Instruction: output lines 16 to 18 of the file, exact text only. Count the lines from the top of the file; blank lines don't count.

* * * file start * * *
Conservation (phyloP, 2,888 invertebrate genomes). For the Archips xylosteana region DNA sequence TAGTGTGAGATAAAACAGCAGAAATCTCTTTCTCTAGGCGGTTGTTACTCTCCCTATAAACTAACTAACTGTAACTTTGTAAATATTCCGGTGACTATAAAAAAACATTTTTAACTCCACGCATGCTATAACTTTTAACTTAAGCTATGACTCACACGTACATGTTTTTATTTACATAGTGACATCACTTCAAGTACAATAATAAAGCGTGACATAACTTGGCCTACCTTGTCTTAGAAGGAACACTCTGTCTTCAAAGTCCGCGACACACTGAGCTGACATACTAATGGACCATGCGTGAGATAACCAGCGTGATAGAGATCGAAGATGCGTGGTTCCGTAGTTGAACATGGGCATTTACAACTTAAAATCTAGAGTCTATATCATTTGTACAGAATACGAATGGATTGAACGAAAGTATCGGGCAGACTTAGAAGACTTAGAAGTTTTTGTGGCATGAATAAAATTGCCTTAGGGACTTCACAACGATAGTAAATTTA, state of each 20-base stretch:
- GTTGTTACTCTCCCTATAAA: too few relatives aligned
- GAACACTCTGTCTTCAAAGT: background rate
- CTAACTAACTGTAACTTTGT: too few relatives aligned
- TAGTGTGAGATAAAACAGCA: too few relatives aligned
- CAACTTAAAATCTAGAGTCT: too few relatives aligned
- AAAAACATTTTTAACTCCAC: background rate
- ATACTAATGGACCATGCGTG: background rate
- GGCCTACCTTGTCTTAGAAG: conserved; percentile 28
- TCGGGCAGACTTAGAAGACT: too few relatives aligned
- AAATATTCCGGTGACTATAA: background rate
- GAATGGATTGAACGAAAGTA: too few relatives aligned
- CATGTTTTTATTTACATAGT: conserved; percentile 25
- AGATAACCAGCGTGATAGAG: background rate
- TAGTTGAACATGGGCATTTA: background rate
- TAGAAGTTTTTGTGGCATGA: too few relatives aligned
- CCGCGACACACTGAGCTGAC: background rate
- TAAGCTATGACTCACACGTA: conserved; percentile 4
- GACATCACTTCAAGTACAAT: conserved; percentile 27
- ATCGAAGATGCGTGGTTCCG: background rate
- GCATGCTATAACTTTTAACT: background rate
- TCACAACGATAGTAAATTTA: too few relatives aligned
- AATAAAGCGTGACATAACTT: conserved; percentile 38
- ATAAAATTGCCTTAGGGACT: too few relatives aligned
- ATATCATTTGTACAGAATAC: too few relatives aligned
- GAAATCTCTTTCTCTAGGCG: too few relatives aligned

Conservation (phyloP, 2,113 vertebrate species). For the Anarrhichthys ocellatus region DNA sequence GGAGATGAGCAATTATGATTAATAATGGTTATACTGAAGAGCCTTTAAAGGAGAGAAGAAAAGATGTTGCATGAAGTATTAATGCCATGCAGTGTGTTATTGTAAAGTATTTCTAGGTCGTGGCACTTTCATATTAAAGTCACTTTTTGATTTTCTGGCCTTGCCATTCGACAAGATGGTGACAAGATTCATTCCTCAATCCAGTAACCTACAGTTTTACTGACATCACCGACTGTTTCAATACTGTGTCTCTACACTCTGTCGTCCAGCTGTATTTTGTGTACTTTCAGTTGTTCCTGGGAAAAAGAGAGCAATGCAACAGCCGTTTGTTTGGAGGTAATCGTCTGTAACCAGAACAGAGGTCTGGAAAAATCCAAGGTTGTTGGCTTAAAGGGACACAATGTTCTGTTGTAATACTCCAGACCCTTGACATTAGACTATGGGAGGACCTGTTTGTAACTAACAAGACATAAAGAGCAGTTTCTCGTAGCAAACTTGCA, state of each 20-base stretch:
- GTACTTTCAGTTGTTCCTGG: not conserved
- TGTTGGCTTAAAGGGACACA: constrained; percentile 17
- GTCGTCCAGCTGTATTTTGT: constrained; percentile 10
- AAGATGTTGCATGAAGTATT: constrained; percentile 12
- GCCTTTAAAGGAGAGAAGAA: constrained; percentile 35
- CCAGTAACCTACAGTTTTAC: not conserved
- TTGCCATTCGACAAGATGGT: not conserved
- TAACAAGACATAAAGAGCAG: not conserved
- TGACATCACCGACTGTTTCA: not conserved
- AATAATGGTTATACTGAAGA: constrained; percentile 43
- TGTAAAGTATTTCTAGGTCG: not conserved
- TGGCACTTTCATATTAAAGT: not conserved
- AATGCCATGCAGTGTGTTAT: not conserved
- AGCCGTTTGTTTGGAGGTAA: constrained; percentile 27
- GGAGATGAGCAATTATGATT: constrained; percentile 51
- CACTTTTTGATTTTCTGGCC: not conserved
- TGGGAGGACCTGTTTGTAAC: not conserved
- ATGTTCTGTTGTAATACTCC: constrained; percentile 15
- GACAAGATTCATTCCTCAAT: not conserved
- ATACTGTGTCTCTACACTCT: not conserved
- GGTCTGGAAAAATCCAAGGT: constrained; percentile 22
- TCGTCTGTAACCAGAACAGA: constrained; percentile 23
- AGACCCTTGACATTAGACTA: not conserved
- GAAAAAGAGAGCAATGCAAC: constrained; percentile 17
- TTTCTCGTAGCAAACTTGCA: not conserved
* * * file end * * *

- TAGAAGTTTTTGTGGCATGA: too few relatives aligned
- CCGCGACACACTGAGCTGAC: background rate
- TAAGCTATGACTCACACGTA: conserved; percentile 4